The patient was in her 70s and began experiencing the floaters the day after undergoing treatment.
A new case study discusses a patient who experienced small floaters in her eye after undergoing an intravitreal injection (IVI) of pegcetacoplan.
The findings were published this month in a research letter in JAMA Ophthalmology.
Previous studies have suggested a link between floaters following an IVI of anti–vascular endothelial growth factor agents and gas bubbles, vitreous hemorrhage, and syringe-related silicone oil droplets (SODs), explained first author Jacques Bijon, MD, of the New York University Grossman School of Medicine, and colleagues.
SODs are translucent bodies that appear in a sphere shape on hyperechogenic B-scan ultrasonography, they said. The droplets were first reported after patients received an IVI of pegaptanib sodium in 2006.
Pegcetacoplan was approved in 2023 to treat geography atrophy. According the American Academy of Ophthalmology, the condition that affects nearly one million Americans, and can inhibit individuals’ ability to recognize faces, read, and drive.
The patient in the case study was in her 70s, had no history of intraocular surgery or IVIs, but had bilateral center-involving geographic atrophy.
She presented with bilateral posterior vitreous detachments and had a single IVI of pegcetacoplan administered to her left eye. It was injected according to the treatment’s prescribing information.
Two weeks after receiving the injection, she reported she began to experience multiple small floaters that began the day after the treatment.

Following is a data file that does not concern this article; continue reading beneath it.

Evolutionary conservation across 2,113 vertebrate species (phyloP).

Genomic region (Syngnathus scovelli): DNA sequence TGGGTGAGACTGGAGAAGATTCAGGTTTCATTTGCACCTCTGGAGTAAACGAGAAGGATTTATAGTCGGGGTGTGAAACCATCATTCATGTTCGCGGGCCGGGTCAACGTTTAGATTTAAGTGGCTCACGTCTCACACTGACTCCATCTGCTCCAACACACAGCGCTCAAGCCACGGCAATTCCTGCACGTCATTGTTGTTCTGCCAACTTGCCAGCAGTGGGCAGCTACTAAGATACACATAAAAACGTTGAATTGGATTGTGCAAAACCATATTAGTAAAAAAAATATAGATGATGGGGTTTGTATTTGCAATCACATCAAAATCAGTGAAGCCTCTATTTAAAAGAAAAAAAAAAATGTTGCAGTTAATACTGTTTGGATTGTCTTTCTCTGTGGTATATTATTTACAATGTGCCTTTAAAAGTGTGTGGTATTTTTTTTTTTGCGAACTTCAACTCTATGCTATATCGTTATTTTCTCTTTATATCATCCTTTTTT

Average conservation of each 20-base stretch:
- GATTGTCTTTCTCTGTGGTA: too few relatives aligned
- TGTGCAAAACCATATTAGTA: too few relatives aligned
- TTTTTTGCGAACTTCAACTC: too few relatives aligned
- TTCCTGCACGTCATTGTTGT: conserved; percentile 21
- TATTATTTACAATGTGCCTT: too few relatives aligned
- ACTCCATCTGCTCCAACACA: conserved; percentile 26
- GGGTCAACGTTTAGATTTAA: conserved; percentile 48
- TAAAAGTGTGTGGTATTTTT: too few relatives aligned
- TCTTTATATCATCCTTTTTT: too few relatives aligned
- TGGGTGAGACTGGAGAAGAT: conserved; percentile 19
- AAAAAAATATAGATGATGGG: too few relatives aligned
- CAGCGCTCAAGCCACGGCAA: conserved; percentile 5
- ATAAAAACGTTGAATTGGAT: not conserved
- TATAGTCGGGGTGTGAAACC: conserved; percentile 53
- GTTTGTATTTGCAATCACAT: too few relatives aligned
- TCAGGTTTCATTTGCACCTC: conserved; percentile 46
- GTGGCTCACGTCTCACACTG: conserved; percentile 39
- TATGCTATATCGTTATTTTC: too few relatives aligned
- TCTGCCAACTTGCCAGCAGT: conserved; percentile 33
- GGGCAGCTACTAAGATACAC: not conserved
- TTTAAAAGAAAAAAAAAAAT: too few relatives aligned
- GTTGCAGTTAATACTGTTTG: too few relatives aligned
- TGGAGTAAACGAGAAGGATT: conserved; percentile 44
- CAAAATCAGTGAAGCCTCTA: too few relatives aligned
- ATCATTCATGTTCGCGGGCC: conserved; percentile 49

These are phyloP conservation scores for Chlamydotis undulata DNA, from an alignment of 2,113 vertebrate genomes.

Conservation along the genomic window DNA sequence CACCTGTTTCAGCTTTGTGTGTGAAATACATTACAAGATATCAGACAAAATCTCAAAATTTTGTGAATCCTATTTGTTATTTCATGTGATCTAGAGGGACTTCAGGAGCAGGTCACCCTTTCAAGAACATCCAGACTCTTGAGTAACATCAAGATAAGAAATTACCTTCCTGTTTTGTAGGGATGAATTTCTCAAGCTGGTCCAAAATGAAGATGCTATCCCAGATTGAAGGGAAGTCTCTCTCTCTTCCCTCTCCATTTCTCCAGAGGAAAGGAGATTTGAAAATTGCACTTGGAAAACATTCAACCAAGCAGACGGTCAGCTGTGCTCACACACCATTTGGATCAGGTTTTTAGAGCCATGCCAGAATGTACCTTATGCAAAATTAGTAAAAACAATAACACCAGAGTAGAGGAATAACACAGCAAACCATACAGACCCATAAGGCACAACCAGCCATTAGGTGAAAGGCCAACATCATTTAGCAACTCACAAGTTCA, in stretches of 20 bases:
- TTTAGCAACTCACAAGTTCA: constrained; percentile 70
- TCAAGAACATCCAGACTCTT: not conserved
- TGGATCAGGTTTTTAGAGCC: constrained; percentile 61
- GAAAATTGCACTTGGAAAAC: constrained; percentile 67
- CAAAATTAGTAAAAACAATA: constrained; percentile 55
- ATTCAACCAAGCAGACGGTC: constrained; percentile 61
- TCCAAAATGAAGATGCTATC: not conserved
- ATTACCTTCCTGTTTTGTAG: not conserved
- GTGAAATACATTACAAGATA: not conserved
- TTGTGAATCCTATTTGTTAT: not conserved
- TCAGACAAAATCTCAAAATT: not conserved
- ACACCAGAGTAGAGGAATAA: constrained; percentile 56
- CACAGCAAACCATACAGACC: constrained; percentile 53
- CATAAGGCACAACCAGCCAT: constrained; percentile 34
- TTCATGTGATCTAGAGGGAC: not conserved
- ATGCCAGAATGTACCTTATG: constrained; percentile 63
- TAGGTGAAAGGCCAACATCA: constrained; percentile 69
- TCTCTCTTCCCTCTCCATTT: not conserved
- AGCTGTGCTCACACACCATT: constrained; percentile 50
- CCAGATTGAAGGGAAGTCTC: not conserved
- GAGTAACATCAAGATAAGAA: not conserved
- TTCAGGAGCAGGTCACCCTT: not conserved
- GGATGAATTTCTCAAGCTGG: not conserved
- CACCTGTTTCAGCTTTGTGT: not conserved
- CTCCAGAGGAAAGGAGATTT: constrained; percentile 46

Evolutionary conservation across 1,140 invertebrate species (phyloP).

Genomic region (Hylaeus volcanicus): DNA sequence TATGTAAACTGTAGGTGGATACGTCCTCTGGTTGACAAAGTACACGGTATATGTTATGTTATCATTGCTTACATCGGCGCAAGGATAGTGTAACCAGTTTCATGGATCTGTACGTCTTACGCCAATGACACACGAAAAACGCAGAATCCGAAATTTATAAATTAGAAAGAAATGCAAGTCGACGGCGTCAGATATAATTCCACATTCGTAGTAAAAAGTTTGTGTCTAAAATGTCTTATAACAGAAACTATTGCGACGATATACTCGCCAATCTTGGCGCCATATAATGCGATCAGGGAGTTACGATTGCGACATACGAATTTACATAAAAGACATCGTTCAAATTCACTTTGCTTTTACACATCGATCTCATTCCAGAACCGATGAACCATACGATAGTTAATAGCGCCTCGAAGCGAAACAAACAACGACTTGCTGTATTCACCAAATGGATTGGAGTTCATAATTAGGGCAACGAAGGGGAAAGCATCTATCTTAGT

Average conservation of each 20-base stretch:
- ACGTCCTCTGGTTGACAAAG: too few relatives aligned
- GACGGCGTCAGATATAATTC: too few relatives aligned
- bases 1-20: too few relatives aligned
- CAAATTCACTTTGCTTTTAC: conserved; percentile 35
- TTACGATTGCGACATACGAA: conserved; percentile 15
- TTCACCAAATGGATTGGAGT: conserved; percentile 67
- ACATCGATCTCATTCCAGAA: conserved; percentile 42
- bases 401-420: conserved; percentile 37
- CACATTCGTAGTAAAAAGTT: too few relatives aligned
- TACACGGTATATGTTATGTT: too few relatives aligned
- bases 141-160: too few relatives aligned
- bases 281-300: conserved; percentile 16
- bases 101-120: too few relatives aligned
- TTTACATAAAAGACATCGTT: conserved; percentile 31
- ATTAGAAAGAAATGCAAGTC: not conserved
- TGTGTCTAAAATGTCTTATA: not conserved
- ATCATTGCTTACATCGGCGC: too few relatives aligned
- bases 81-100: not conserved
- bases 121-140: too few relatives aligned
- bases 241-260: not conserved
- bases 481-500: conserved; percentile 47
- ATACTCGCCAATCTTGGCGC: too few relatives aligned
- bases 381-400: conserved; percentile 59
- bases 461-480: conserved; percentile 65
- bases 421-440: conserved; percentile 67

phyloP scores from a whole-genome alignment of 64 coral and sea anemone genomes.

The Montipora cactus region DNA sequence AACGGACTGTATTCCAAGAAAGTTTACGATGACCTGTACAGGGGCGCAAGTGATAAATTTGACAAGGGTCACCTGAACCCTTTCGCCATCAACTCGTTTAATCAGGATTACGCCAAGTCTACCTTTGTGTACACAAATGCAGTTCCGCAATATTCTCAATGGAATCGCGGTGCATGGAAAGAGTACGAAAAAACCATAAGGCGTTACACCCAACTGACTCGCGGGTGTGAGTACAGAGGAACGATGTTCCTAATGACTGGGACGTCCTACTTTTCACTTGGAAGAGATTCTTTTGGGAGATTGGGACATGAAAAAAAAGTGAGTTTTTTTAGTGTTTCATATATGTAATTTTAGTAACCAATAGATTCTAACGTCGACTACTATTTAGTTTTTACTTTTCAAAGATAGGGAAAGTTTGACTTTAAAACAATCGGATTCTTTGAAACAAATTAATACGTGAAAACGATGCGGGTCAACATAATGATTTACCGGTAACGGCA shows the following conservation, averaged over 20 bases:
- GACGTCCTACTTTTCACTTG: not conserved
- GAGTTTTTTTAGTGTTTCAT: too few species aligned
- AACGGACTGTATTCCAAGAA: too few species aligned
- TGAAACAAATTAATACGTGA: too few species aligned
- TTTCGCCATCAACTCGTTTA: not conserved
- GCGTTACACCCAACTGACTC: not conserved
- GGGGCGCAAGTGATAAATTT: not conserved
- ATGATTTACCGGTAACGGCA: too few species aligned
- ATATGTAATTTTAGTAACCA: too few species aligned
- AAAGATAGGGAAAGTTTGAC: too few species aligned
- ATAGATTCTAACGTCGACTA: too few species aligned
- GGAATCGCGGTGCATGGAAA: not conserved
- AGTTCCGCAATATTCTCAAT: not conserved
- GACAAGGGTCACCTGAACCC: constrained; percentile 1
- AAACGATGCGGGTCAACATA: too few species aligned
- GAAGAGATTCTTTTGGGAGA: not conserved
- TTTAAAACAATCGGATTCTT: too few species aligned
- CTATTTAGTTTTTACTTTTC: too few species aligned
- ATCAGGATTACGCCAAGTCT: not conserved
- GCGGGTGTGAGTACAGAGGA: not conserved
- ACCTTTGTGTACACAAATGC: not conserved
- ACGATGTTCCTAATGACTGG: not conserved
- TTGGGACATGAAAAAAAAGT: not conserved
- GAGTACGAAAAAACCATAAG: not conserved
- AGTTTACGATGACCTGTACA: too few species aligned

At the two-week mark, evaluations revealed she had stable visual acuity and normal intraocular pressure. The patient had no anterior segment or vitreous inflammation, but the evaluation did show multiple SODs in the anterior vitreous of her left eye, Bijon and colleagues wrote.
A subsequent ultrasonography also revealed hyperechogenic areas within the detached vitreous in the affected eye, they said.
After two months, a follow-up was carried out. “The patient reported reduced floaters, but SODs remained visible in the anterior vitreous,” Bijon and colleagues said.
Although they were first reported in 2006, the American Society of Retina Specialists sent out an alert on reports of SODs linked with intravitreal bevacizumab treatments administered via siliconized insulin syringes in 2016.
A study carried out the following year compared different syringe types used for IVIs. In this study, researchers observed “SODs with fixed needle syringes appearing at the end of injections as the plunger was fully depressed,” explained Bijon and colleagues.
However, no droplets were seen when detachable needle syringes that have dead space at the tip were used, leading researchers to hypothesize this dead space could retain fluid that was noninjectable. This fluid could contain the majority of SODs identified at the end of injection, as it has higher viscosity and hydrophobicity than aqueous fluid, they said.
When prepping to administer pegcetacoplan, gas bubbles are formed from the dead space at the syringe’s tip and needle. These bubbles can then enter the syringe before the drug.
The label’s instructions read “Do not tap the syringe to remove air bubbles. While maintaining the filter needle within the vial, invert the syringe and move the plunger down and up until bubbles move to the top,” said Bijon and colleagues.
But these steps could lead to SODs entering patients’ eyes. To mitigate the risk of this occurring, authors suggest ophthalmologists utilize silicone-free Luer lock syringes.
Using a filtered vial adaptor— as researchers did in pegcetacoplan’s phase III studies—could also “simplify drug removal with the vial inverted so that gas bubbles may remain at the syringe tip where they can be more easily expelled before IVI,” Bijon and colleagues concluded.